Monday, July 18, 2011

My City, Medina

There are many things about the city Medina that I am going to miss.  I love the square and all the neat things that happen there.  The band concerts, parades, farmers markets, and multiple festivals are all a part of my family’s regular experience.  Having lived in Medina for over a decade there is much that I appreciate about this small town.  However, I have to admit, I often didn’t know a lot about the local news and issues.  For years I was completely oblivious to the political nuances and happenings of Medina because I did not subscribe to the local newspaper the Medina Gazette.  Instead, I read my news on the internet.  But then we began to receive receive The Post.
The Post is a weekly “newspaper” that is delivered free of charge.  It seems that about fifty percent of the articles are advertisements for local companies and restaurants.  But the first several pages can be very interesting.  Besides containing actual news about Medina there is an opinion section where readers can send in a letter to the editor and spout off about one of the local controversies.  Sometimes they can be very feisty.  I found myself reading about one controversy in particular that had people’s dander up.  As read the letters I could tell that people were angry, seething even, perhaps foaming at the mouth as they wrote their letters to the paper.  There was name calling and side taking and variety of unhappy words hurled.  There was even a Facebook page for the supporting the inflatables. And then, for reasons I still don’t understand, I added to the pile of words myself with my very own letter to the editor.
The controversy I’m referring to is the inflatable image atop Bill Doraty’s KIA dealership next to the northbound ramp for Highway 71 on Route 18.  The photo above is of the Hampstar present at the time of my letter.  The inflatables change every thirty days or so to reflect the season.  Right now there is a big orange dinasaur on top of the building.  For over a year there has been an ongoing battle between the owner of that dealership (Bill Doraty) and the Medina Township Council/Police.  The Township has demanded Doraty remove the inflatable and has apparently cited the dealership many times for various violations.  So far Doraty has refused to comply.  The result has been an epic public struggle between Doraty and the township that has reached the federal court system.  The most recent update indicated that a judge had ruled that KIA Doraty was in violation and must remove the inflatable.  It’s still there.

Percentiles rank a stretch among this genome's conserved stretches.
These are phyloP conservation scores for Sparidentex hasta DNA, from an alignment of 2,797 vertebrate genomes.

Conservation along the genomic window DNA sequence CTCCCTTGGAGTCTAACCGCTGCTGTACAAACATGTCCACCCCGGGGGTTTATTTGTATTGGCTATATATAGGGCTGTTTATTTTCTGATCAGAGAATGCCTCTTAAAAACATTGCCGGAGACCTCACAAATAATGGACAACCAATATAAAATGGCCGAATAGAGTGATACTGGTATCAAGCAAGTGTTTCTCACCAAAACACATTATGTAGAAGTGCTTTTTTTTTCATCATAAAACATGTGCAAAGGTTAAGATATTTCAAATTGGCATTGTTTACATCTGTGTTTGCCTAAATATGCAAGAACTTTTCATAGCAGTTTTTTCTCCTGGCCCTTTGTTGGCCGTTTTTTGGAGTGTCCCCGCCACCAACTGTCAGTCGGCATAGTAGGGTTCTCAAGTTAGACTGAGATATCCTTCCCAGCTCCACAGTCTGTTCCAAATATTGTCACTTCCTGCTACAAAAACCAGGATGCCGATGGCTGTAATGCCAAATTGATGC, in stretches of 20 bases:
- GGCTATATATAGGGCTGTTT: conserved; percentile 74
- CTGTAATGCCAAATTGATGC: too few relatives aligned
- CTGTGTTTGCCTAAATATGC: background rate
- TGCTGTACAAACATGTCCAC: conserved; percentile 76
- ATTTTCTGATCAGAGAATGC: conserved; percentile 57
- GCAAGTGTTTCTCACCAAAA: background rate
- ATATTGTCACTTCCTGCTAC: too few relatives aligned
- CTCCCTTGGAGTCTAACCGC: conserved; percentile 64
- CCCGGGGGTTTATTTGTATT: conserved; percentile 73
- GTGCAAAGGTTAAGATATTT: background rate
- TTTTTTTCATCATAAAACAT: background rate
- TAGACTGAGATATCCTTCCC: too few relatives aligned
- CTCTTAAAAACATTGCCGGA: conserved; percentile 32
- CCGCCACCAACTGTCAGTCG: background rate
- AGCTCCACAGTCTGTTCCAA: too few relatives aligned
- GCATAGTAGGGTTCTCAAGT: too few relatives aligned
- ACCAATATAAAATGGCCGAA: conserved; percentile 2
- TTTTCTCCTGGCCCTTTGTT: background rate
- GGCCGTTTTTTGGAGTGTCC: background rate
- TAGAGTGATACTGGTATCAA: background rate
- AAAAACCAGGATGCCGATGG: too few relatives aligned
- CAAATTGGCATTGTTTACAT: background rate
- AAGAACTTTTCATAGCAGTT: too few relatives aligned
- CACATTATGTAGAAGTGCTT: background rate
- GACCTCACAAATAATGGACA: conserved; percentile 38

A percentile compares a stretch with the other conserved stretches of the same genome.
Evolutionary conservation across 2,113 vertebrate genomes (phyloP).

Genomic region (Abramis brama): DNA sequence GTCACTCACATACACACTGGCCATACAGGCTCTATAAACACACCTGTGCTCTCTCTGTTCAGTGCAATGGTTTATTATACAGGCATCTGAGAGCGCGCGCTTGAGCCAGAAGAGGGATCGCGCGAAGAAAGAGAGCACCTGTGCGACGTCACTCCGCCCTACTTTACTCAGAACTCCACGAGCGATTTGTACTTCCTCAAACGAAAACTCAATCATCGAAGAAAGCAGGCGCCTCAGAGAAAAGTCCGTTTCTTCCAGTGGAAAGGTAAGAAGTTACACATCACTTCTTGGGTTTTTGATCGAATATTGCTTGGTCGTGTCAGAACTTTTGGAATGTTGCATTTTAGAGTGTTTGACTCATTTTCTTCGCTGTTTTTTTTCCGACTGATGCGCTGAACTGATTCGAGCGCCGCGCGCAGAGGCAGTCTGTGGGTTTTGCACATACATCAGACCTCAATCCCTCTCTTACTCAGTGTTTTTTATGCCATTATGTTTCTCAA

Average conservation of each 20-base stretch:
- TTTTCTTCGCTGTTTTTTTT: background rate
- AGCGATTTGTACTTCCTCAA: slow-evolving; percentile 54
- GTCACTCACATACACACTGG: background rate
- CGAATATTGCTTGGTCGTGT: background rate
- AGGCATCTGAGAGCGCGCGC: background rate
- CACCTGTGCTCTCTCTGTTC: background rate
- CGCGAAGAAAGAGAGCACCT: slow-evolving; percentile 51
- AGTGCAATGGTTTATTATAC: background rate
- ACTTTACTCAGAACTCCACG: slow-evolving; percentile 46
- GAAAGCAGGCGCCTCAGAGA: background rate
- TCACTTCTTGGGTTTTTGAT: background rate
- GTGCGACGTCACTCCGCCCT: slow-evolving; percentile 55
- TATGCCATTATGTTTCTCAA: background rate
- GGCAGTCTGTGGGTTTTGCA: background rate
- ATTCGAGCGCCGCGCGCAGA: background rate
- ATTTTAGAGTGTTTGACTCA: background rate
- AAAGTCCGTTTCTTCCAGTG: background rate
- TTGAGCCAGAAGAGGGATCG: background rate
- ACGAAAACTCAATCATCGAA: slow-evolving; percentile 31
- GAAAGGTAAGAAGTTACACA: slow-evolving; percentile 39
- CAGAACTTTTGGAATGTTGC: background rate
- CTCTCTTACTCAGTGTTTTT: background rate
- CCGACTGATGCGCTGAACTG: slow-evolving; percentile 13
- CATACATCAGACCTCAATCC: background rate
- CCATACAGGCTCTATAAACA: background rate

The letter is an example of what a smart alec I can be and made me famous for a week...not really.  Looking at the letter again reminds me that I have grown to know this town and with that have gained a comfortable familiarity with it that makes Medina feel like my home.  Soon, I’ll be in a town and I’ll be oblivious all over again.  When we move to Waterloo one of the first things I’ll do is get a subscription to the local newspaper.
As for my letter, I submit it to you in this space.  Please don’t judge me.

I was surprised to learn about the controversy of the inflatable images atop KIA Doraty’s main building along I-71 and 18.  My family, especially my 5 and 3 year old daughters, enjoy the seasonally themed images and try to guess what the next one will be. I think it will be a football but my daughter is hoping for a pumpkin. Although this “eye sore” may detract from the ambiance of the setting offered by exit ramps, Dairy Queen, and On Tap, my family has been willing to put up with that knowing we can count on some entertaining quirkiness when we exit 71 to go home. However, I must express my disappointment with the current inflatable image of one of the “Hamstar’s” used to promote KIA Soul. I would have much preferred the sock monkey from the Sorento commercials. Even the orange single-eyed monster would have been better than the hampster. Mr. Doraty, please consider this in the future. Also, thank you for entertaining my family even while others may not appreciate it.